Insights into Rehabilitation in Sport

Original Editor - Wanda van Niekerk based on the course by Ian Gatt

Top Contributors - Wanda van Niekerk and Jess Bell  

What is Rehabilitation in Sports?[edit | edit source]

The World Health Organization defines rehabilitation as: “a set of interventions designed to optimize functioning and reduce disability in individuals with health conditions in interaction with their environment.”[1] In sports, rehabilitation is often seen as the restoration of optimal form (anatomy) and function (physiology).[2]

Sports Rehabilitation Aims[edit | edit source]

Sports injury rehabilitation is a dynamic process with the following aims[3]:

  • Restoration of athlete’s functional and performance level
  • Return to sport participation in safe, efficient and timely manner
  • Reduce the risk of re-injury

Considerations in Sports Rehabilitation[edit | edit source]

Two things to consider in sports rehabilitation are athlete availability and function vs form.[4]

  • Athlete availability = Rehabilitation enables individuals to maintain or return to their desired level of activities
  • Function vs Form = Rehabilitation enables restoration of optimal function with or without form

Athlete Availability[edit | edit source]

Zachrisson et al.[5] investigated athlete availability and the incidence of overuse injuries over an athletics season in elite Swedish athletes. They reported the following[5]:

  • Monthly injury incidence rates during a season correspond to high training volume periods such as condition phases and training camps
  • The low athlete availability (under or just over 80%) reported in this study, both in event groups as well as at an individual level, shows that many athletes in this Swedish cohort may not reach their full athletic potential

Function vs Form[edit | edit source]

Form = Structure (i.e., anatomical structure such as muscle, tendon, ligament, joint capsule)

Function = The product of a structure which plays a specific role or the ability of the athlete

There is a close relationship between form (structure) and function. However, if we consider that humans are complex, we can appreciate why function is not always directly linked to structure.[6] For example, athletes may be participating at a high level, but if they undergo imaging there may be indications of existing pathologies. The imaging may show that the form (structure) is compromised, but function is not. An example of this is:

  • MRI findings were similar in symptomatic and asymptomatic shoulders of young elite swimmers. Asymptomatic shoulders may have many and various abnormalities on MRI that may be radiologically significant, but they are not clinically significant.[7]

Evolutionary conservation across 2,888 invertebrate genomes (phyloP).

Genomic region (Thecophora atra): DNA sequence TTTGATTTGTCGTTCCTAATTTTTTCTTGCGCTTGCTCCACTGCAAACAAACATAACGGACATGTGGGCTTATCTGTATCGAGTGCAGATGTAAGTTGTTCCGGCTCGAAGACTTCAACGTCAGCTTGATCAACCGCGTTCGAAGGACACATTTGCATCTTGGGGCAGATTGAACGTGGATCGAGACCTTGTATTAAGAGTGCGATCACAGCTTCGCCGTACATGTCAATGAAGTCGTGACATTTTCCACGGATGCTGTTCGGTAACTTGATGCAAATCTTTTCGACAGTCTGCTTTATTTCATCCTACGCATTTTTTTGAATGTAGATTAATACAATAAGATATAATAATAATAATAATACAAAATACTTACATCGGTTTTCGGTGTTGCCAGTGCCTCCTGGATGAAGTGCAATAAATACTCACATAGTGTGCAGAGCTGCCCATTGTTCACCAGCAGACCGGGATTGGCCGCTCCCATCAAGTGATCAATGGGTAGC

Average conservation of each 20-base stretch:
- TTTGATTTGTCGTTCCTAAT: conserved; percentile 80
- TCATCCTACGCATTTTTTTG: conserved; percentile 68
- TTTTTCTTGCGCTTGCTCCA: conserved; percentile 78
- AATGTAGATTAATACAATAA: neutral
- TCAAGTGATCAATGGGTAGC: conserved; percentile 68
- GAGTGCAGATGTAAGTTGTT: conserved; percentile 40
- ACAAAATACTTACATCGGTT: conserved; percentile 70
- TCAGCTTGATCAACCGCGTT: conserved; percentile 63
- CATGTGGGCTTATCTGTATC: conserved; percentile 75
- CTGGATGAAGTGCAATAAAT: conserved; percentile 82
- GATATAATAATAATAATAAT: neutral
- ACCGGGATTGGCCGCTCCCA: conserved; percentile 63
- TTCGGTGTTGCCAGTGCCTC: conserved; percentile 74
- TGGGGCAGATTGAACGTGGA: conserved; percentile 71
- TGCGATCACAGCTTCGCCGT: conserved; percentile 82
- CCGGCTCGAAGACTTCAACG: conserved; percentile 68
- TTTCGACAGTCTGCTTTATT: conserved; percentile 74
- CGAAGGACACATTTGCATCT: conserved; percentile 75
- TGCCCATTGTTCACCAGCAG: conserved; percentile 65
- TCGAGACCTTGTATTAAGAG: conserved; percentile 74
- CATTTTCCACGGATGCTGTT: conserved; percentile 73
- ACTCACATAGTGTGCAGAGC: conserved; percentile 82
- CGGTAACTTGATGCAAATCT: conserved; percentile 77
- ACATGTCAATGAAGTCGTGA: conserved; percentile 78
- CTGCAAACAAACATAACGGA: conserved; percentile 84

Read more about Form vs Function here: Structure vs Function

Planning a Rehabilitation Programme[edit | edit source]

When planning a rehabilitation programme, it is important to consider[8]:

  • Tissue healing
  • Requirements of the sport
  • Goals of the athlete
  • Psychological aspects and athlete behaviour
  • Contextual factors such as:
    • Competitions and the environment in which athletes find themselves
  • Micro planning – short- to mid-term planning
  • Macro planning- mid- to long-term planning
  • What needs to be achieved with the rehabilitation plan?
    • Healing of a specific structure?
    • Pain reduction?
    • Improve function?
    • Or a mixture of elements?
  • Consider muscle properties:
    • Strength vs endurance
    • Is there a link between muscle properties and pain?
    • Will strengthening around the specific area improve pain or is there no relationship between the muscle properties and pain (i.e. pain is still present even after strengthening)?
  • Consider the length of session as well as the frequency of sessions needed for an effective rehabilitation plan
  • Consider the content of the rehabilitation plan – what are the goals and is there an opportunity?

The rehabilitation plan must consider the fact that the objective of the patient (the athlete) is to return to the same activity and environment in which the injury occurred. Functional capacity after rehabilitation should be the same, if not better, than before injury.[2] The goal of the rehabilitation process is to limit the extent of the injury, reduce or reverse the impairment and functional loss, and prevent, correct or eliminate the disability.[2]

Rehabilitation is an Opportunity[edit | edit source]

The goals of sports rehabilitation are to return the athlete to a level of optimal function effectively, safely and in the quickest amount of time, and to reduce the risk of reinjury. There are various rehabilitation scenarios.

In the case of a first-time injury, rehabilitation will aim to prevent re-injury. With recurring injuries, the aim is to prevent re-injury, but also to determine the causative factors and address these. Sometimes athletes complain of niggles and the goal of rehabilitation may be to prevent this niggle from becoming an injury (in other words, the athlete has a medical complaint, but we do not want this complaint to become an injury that can impact training and competition availability).

Rehabilitation provides an ideal opportunity to assess the individual athlete holistically and understand why they are incurring specific injuries.[4]

Rehabilitation Techniques[edit | edit source]

Rehabilitation Does Not Preclude Hands-On Therapies[edit | edit source]